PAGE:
Figure 4 shows the accuracy changes with the different values of the three key parameters in C-STNet. First, it can be observed from Figure 4A that as *Q* increased from 10 to 50, the training accuracy increases constantly, while the test accuracy goes up first and then goes down. This indicates that more hidden neurons in a certain range can help improve the network performance. Whereas once *Q* is greater than 40, the network is too complex to classify the test dataset well. Therefore, we set *Q* to 40 on the Sonar dataset, and to 200 on the MNIST dataset. The exact values of *Q* used on other datasets can be viewed in Table 3.

**Figure 4**. C-STNet accuracy changes with the different values of **(A)**: The number of hidden neurons, **(B)**: The number of synapses, and **(C)**: The constant β in the coding operation.

Then, Figure 4A, shows that when neurons were connected with six synapses, the C-STNet performed the best. This analysis is the same as that in Figure 4A. Hence, we set *K* to 6 on all the small datasets and 10 on the large Statlog Landsat and MNIST datasets.

Figure 4C exhibits the change of the corresponding accuracy with the constant β in (6) varying from 0.25 to 2. When β is 1, the network accuracy is the highest. If the value of β is too large or too small, it will damage the network performance. Therefore, we set β to 1 for all the datasets.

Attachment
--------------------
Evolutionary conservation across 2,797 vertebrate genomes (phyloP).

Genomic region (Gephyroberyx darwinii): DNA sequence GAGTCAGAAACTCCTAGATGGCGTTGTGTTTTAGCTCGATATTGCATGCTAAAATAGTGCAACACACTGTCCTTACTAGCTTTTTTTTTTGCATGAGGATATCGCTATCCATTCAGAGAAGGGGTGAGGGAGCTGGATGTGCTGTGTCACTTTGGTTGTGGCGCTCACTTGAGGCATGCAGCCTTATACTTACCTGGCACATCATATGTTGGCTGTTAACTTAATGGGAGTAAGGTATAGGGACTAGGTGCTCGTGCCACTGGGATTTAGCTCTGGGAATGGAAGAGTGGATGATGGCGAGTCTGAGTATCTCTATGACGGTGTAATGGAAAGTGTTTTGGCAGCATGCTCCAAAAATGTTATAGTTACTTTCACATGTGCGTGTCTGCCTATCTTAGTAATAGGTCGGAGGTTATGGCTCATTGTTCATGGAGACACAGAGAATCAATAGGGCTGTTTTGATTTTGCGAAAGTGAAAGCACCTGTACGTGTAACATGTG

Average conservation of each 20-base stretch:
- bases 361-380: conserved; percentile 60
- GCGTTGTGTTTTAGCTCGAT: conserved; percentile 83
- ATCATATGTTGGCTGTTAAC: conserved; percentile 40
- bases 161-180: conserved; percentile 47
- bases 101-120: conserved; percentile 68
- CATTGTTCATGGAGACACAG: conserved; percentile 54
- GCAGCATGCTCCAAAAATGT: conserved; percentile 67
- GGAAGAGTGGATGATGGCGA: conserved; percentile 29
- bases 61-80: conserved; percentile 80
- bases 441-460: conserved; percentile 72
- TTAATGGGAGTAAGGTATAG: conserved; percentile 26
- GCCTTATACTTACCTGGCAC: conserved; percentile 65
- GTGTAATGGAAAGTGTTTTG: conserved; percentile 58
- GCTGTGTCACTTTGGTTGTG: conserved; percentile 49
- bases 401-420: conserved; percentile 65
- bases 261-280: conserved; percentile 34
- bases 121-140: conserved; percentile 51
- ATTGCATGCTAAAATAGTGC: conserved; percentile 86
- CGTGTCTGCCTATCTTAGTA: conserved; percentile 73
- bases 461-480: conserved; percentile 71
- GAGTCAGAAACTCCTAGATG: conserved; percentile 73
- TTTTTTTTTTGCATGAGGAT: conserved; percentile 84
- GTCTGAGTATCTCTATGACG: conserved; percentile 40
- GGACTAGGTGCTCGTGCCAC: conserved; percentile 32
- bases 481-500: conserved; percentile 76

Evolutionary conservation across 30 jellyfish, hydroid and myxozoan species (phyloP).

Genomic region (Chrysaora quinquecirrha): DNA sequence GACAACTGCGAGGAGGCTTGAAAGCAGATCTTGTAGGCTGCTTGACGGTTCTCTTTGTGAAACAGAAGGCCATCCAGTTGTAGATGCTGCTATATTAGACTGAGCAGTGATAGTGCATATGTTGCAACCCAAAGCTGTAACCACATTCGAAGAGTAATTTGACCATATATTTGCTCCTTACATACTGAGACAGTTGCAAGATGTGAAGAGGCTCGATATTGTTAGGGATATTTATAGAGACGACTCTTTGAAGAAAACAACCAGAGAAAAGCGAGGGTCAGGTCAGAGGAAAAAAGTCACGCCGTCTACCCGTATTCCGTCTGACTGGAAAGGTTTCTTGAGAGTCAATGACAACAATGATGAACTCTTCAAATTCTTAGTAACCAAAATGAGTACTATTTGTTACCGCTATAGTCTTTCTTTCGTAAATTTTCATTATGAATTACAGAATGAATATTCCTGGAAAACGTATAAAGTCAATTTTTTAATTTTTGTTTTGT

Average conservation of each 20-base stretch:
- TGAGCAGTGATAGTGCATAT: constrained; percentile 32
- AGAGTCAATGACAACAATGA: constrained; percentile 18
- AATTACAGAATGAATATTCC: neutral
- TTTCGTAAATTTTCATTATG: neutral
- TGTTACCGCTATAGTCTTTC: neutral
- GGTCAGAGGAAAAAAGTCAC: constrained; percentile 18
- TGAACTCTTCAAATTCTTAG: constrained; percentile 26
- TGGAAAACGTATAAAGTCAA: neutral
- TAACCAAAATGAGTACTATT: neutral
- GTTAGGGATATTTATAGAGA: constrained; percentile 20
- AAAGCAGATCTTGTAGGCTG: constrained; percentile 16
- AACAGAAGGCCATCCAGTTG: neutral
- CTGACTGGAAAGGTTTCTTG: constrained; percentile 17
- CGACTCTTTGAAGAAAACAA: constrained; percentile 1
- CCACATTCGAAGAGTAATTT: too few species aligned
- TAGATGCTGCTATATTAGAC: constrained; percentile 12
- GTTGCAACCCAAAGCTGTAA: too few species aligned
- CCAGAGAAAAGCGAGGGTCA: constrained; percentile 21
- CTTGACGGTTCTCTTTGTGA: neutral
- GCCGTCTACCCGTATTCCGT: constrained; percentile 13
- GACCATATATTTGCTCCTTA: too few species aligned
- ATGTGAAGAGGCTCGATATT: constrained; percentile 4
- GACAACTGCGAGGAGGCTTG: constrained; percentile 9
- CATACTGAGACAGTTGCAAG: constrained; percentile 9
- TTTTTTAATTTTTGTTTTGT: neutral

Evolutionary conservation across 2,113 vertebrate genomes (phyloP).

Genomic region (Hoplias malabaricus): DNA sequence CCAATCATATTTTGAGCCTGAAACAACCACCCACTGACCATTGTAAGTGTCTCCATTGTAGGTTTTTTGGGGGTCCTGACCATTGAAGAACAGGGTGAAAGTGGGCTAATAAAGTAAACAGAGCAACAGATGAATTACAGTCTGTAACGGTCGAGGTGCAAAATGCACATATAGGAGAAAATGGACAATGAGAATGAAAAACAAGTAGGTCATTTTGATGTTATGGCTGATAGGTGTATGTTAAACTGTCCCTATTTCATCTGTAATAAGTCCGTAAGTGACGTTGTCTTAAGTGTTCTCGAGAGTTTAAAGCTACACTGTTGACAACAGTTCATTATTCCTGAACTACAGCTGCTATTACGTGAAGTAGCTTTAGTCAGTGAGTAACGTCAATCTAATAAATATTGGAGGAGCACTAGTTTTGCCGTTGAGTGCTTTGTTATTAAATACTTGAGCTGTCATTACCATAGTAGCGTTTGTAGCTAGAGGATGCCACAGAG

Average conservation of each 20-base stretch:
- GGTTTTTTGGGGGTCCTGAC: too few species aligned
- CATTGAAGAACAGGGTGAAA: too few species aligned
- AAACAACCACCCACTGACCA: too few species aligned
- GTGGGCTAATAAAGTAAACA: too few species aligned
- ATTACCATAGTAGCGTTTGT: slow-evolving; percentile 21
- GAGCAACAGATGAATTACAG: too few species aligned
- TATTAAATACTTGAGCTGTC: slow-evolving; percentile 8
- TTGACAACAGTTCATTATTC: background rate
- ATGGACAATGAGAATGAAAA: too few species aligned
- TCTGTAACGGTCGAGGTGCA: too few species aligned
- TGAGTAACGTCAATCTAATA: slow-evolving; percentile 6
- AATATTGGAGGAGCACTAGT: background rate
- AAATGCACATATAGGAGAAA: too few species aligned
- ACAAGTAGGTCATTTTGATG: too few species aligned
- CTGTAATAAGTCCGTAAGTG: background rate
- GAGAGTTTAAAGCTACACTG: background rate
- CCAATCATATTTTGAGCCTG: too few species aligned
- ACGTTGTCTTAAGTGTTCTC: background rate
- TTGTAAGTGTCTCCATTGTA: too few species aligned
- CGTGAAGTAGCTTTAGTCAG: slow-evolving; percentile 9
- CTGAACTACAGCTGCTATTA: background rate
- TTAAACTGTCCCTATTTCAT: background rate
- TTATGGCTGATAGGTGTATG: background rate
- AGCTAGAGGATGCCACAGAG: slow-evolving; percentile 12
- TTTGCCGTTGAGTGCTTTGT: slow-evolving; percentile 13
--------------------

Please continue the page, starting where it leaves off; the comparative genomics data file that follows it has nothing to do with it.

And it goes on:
For the P-STNet, the accuracy changes with the number of hidden neurons (*P*+*Q*), and the relationship between *P* and *Q* is shown in Figure 5. Because the Sonar dataset contains more features, linear time delay coding is used here. From Figure 5A, it can be seen that the best result was obtained when the total number of hidden neurons was set to 30. This is because the test accuracy was the highest at this time, and fewer or more hidden neurons will make the network underfit or overfit. Notably, the relationship between *P* and *Q* was not considered here as we had set *P* equal to *Q*. For example, if the number of neurons in the hidden layer *H* was 30, then both *P* and *Q* were 15. Therefore, we set the number of hidden neurons to 30 for the Sonar dataset.

**Figure 5**. P-STNet accuracy changes with the different values of **(A)**: The number of hidden neurons and **(B)**: The ratio of *P* and *Q* in the hidden layer.